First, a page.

Note that making a BPMN diagram out of a BPEL process seems to be much easier than the reverse: transforming structured elements to unstructured elements is straightforward. Note that such a transformation --- BPEL2BPMN --- is provided in Intalio in the Java class available here. It seems to be in the core of STP and it is (currently) not fully BPEL compliant seeing the comments in the class:

 * Very basic sample that generates BPMN out of a BPEL file.
 * The BPEL parsed is a small subset of the bpel spec:
 * scope, assign, receive, reply, invoke, flow, sequence.
 * ...

Still, importing the BPEL file generated by the Intalio Designer itself does not work for obscure reasons. Nevertheless, the round-trip problem is about synchronizing two quite different representations of the same process: one in BPMN and one in BPEL.


First, we have clarified a common misunderstanding: BPEL is not a structured language, but it is based on a structured language (block-based). In some ways, BPEL is much closer to a standard language such as Java than to a natural workflow notation such as BPMN (which is graph-based). Until now, programmers have dealt directly with their language. Integrated Development Environments are used to simplify several recurrent steps such as compiling, refactoring, testing and so on. But programmers “speak” their language directly. We claim that it should be the same with BPEL. An IDE can only simplify programming (note that we don't use the term “designing” here). But BPEL programmers will have to “speak” BPEL in order to use it and make something useful out of it. The question of whether BPEL is “speakable” or not by general technicians --- as Java can be --- is out of scope of this article, but is definitely an interesting question.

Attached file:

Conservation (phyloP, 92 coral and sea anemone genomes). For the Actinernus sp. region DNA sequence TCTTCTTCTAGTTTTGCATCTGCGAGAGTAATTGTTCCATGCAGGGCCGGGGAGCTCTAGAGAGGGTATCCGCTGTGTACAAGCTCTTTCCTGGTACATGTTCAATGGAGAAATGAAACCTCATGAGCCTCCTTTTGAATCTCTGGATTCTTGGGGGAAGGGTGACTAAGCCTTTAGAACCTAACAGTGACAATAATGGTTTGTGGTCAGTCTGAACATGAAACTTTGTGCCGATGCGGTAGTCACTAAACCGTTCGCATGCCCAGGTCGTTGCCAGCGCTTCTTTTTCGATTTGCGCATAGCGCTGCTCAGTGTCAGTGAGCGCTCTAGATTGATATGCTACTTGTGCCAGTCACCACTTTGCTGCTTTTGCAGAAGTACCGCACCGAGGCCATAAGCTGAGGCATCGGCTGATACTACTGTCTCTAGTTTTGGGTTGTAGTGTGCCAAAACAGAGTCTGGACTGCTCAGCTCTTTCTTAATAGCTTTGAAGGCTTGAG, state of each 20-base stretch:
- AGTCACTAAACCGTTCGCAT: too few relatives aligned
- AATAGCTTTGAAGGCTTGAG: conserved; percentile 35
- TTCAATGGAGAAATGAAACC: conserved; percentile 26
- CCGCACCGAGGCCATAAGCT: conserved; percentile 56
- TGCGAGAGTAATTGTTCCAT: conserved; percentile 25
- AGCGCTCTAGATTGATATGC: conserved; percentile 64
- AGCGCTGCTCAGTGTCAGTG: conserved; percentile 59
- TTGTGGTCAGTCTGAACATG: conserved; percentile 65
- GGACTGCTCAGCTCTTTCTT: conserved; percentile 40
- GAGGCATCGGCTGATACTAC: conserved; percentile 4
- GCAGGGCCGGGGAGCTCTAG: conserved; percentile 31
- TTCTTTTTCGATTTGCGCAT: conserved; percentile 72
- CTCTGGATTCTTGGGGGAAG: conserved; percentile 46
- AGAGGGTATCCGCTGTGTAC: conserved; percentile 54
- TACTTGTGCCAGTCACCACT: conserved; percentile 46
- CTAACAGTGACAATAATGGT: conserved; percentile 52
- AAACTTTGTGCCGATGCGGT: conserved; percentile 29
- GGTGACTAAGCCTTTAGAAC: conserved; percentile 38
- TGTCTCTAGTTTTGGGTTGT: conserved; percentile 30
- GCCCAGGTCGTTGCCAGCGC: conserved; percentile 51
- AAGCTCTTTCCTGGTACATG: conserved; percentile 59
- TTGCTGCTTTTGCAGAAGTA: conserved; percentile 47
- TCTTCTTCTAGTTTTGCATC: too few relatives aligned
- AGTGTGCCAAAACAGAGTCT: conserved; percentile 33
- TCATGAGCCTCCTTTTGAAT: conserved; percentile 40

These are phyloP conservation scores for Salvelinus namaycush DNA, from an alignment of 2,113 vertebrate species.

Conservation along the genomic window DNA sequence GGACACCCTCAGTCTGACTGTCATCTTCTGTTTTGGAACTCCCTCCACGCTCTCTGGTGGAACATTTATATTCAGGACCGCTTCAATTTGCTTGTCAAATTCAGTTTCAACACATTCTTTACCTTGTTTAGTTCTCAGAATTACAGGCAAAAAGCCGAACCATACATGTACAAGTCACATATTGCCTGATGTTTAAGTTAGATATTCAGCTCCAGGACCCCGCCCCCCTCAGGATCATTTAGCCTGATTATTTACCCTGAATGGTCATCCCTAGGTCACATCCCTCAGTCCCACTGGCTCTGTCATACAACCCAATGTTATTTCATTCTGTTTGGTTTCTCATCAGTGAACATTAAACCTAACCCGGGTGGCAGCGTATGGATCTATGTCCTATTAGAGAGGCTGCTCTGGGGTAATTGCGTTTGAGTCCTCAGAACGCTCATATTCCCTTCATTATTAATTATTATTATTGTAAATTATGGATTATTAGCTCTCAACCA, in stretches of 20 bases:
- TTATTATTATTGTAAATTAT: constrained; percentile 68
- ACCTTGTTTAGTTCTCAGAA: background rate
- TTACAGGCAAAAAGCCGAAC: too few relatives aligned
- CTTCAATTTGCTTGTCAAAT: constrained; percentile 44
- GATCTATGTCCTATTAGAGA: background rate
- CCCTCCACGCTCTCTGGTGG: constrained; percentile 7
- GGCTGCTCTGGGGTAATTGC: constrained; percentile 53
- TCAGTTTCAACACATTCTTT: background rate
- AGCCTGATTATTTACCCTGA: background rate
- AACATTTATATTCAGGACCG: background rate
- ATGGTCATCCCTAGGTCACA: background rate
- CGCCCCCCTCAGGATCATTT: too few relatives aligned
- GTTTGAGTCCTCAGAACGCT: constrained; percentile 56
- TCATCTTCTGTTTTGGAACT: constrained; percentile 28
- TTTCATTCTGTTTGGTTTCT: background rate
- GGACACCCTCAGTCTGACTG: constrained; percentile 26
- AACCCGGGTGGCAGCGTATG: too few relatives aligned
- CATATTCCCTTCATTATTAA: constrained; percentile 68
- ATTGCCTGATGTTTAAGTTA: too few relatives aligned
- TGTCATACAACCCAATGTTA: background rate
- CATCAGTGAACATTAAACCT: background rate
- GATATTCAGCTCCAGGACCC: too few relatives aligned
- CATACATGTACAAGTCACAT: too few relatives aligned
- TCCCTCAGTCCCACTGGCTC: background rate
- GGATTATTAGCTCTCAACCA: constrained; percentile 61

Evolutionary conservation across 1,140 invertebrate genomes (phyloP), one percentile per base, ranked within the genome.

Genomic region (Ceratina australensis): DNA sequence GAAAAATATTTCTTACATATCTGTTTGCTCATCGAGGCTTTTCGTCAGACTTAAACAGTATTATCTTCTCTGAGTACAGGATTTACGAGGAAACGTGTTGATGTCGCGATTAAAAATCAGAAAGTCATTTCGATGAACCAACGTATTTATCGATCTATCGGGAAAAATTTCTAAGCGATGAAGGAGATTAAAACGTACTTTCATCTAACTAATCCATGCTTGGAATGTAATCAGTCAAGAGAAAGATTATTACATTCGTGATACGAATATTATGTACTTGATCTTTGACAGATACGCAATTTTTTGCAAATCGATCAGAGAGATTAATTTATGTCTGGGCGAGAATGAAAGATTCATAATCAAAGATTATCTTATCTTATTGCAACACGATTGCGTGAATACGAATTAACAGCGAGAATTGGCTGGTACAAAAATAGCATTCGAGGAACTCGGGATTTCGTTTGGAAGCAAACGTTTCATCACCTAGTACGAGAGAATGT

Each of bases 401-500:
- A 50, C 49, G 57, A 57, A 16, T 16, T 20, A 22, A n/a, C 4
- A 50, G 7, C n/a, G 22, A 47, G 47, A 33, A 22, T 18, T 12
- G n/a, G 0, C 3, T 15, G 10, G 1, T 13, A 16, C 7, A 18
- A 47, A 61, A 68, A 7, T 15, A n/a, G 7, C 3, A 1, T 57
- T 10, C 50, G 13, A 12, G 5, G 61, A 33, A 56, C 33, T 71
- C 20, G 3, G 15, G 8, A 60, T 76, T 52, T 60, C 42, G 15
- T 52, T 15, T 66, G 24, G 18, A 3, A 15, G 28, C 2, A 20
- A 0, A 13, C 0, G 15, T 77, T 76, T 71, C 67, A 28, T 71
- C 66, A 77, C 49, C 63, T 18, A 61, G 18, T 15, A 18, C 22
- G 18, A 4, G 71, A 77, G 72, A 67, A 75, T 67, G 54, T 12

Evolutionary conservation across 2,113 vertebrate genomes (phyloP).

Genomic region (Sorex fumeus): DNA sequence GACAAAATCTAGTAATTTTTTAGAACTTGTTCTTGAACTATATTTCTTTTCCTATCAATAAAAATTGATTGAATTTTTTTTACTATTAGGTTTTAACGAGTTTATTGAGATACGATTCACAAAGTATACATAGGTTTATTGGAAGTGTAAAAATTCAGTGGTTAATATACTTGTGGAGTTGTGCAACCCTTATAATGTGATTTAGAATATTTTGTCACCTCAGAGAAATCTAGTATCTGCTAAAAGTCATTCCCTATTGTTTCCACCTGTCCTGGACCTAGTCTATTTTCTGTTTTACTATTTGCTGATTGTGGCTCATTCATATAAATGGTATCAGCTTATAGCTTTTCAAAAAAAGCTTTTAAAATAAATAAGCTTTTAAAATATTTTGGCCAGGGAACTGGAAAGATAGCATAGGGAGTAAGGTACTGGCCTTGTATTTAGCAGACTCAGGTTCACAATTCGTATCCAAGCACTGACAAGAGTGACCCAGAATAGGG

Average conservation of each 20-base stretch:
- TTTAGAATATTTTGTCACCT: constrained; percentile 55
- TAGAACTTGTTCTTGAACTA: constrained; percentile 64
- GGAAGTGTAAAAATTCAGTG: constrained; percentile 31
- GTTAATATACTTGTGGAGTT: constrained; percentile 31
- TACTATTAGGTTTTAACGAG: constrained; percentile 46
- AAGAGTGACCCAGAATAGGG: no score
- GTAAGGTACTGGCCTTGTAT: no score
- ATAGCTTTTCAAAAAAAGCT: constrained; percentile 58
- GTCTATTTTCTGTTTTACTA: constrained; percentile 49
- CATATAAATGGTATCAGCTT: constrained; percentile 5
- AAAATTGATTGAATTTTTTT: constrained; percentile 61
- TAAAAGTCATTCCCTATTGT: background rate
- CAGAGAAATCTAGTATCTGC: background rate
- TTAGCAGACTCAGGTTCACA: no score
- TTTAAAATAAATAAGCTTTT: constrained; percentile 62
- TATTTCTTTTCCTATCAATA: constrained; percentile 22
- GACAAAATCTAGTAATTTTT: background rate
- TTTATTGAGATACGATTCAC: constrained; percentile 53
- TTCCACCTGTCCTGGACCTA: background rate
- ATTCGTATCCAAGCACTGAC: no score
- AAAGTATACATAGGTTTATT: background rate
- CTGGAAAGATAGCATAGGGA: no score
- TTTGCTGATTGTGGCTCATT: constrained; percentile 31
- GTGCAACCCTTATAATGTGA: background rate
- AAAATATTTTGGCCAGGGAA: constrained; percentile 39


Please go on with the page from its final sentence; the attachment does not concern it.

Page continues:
For the business analyst however, it is clear that BPEL is not user-friendly. BPEL is hard to read, hard to learn, hard to implement, and most of all as this is the major end-user concern: hard to hide. We have already noticed that when creating the “Employer” pool in the simple example used in this document we were constrained to having to create another “non-executable” pool in order to generate the BPEL file. Many other BPEL related baggage is present in the Intalio designer that is irrelevant from the point of view of the BPMN analyst: e.g. namespaces, web-service invocations, and XML data type amongst others.

Therefore, we consider BPMN notation as the only currently viable solution for Business Analysts 6. Nevertheless, many execution details, absent from the BPMN specification --- and unknown at design time from the analyst --- will have to be specified before the process can actually get executed. This information is usually technical in nature and site (e.g. mail server address, task repository) or implementation dependent (e.g. web service, J2EE service or .NET service). It is therefore of a great importance that the process skeleton on which the technician will enter the environmental context is both equivalent to the original BPMN process in terms of execution semantics (bisimulation), and easy to read to ensure that modifications made do not change the process behaviour.